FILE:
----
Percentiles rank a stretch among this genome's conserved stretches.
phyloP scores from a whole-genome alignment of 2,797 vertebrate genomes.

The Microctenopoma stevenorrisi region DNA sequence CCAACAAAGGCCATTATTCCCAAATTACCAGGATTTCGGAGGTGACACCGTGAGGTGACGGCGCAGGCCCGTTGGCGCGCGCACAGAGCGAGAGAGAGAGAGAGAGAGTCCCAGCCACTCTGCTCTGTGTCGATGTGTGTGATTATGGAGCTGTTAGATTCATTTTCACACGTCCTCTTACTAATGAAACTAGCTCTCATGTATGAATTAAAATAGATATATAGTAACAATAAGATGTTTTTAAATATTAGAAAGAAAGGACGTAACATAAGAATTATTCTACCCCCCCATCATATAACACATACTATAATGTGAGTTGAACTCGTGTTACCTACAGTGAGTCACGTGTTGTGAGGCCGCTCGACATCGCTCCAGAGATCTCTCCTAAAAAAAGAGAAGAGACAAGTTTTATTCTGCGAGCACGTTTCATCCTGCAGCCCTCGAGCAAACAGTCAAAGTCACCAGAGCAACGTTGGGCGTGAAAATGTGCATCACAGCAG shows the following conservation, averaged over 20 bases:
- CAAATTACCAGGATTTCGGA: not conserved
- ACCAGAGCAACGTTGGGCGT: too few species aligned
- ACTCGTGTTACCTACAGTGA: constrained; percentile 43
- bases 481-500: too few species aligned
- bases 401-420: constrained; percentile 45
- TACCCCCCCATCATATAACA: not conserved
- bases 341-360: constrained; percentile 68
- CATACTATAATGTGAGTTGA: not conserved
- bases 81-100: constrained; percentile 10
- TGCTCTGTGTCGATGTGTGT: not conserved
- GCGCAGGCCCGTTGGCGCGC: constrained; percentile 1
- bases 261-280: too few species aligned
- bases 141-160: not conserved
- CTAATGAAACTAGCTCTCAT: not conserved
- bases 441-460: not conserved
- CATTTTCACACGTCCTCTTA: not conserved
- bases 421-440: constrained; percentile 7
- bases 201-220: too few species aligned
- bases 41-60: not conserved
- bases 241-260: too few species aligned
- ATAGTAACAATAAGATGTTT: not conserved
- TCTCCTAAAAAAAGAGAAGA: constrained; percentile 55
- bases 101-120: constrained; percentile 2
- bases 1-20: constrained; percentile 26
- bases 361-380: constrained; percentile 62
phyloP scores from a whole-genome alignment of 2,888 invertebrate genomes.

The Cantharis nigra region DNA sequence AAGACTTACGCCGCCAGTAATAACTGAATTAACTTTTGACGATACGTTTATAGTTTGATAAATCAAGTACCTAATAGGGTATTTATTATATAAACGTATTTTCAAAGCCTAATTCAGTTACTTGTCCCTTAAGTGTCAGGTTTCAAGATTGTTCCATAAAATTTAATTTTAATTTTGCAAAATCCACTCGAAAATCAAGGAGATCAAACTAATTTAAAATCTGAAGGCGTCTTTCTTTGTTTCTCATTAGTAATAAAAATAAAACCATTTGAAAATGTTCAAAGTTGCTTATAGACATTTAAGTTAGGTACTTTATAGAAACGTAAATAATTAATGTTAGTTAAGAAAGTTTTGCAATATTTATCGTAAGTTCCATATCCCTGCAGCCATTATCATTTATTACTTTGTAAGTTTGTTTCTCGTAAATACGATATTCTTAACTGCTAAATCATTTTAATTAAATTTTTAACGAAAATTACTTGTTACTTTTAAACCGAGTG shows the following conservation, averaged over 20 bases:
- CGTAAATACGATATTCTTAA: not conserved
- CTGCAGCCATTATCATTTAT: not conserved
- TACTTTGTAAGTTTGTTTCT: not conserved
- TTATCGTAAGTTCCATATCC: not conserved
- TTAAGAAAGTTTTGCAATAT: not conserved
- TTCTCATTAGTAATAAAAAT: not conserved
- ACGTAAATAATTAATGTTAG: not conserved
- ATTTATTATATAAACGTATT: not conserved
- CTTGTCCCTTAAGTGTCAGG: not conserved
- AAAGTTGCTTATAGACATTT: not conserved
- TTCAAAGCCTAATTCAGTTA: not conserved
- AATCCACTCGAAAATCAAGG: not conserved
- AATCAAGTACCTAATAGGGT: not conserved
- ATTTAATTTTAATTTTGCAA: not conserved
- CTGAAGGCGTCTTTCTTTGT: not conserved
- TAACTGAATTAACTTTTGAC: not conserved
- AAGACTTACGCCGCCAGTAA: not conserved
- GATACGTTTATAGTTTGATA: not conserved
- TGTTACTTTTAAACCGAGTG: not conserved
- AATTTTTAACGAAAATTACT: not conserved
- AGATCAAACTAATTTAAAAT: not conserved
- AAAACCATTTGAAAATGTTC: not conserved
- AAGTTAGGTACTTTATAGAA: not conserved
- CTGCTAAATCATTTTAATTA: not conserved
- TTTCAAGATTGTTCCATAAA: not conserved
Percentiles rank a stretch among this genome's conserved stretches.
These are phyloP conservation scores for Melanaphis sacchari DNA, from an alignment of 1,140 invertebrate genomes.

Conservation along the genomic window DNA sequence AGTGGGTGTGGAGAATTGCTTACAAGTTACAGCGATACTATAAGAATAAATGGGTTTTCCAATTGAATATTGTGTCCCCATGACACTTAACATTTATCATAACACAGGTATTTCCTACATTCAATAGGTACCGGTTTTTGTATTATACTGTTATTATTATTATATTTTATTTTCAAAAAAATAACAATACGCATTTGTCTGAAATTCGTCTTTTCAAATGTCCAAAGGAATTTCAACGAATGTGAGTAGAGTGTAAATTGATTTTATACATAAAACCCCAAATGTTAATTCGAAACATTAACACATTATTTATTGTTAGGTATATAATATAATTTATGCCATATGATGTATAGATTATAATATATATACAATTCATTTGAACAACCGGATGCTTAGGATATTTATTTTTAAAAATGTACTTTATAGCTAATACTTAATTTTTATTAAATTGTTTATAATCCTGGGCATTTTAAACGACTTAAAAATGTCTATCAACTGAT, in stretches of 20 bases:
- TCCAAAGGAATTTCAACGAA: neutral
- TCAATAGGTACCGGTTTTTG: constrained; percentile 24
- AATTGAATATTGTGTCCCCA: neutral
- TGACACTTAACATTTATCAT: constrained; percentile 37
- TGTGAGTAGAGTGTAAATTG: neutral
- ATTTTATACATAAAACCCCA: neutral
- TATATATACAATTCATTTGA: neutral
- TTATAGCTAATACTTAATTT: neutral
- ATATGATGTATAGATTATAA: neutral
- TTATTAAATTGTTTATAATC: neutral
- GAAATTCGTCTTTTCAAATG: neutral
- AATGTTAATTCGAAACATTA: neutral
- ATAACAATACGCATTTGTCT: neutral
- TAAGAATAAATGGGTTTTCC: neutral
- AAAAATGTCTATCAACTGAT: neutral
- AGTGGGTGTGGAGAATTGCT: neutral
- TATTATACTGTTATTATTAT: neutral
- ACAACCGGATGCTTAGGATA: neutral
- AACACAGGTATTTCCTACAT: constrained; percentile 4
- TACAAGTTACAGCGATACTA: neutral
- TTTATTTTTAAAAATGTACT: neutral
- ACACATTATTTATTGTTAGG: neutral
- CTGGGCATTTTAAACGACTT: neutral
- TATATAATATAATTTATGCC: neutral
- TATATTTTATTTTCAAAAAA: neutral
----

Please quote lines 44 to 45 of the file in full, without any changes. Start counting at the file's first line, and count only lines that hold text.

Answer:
- ATTTAATTTTAATTTTGCAA: not conserved
- CTGAAGGCGTCTTTCTTTGT: not conserved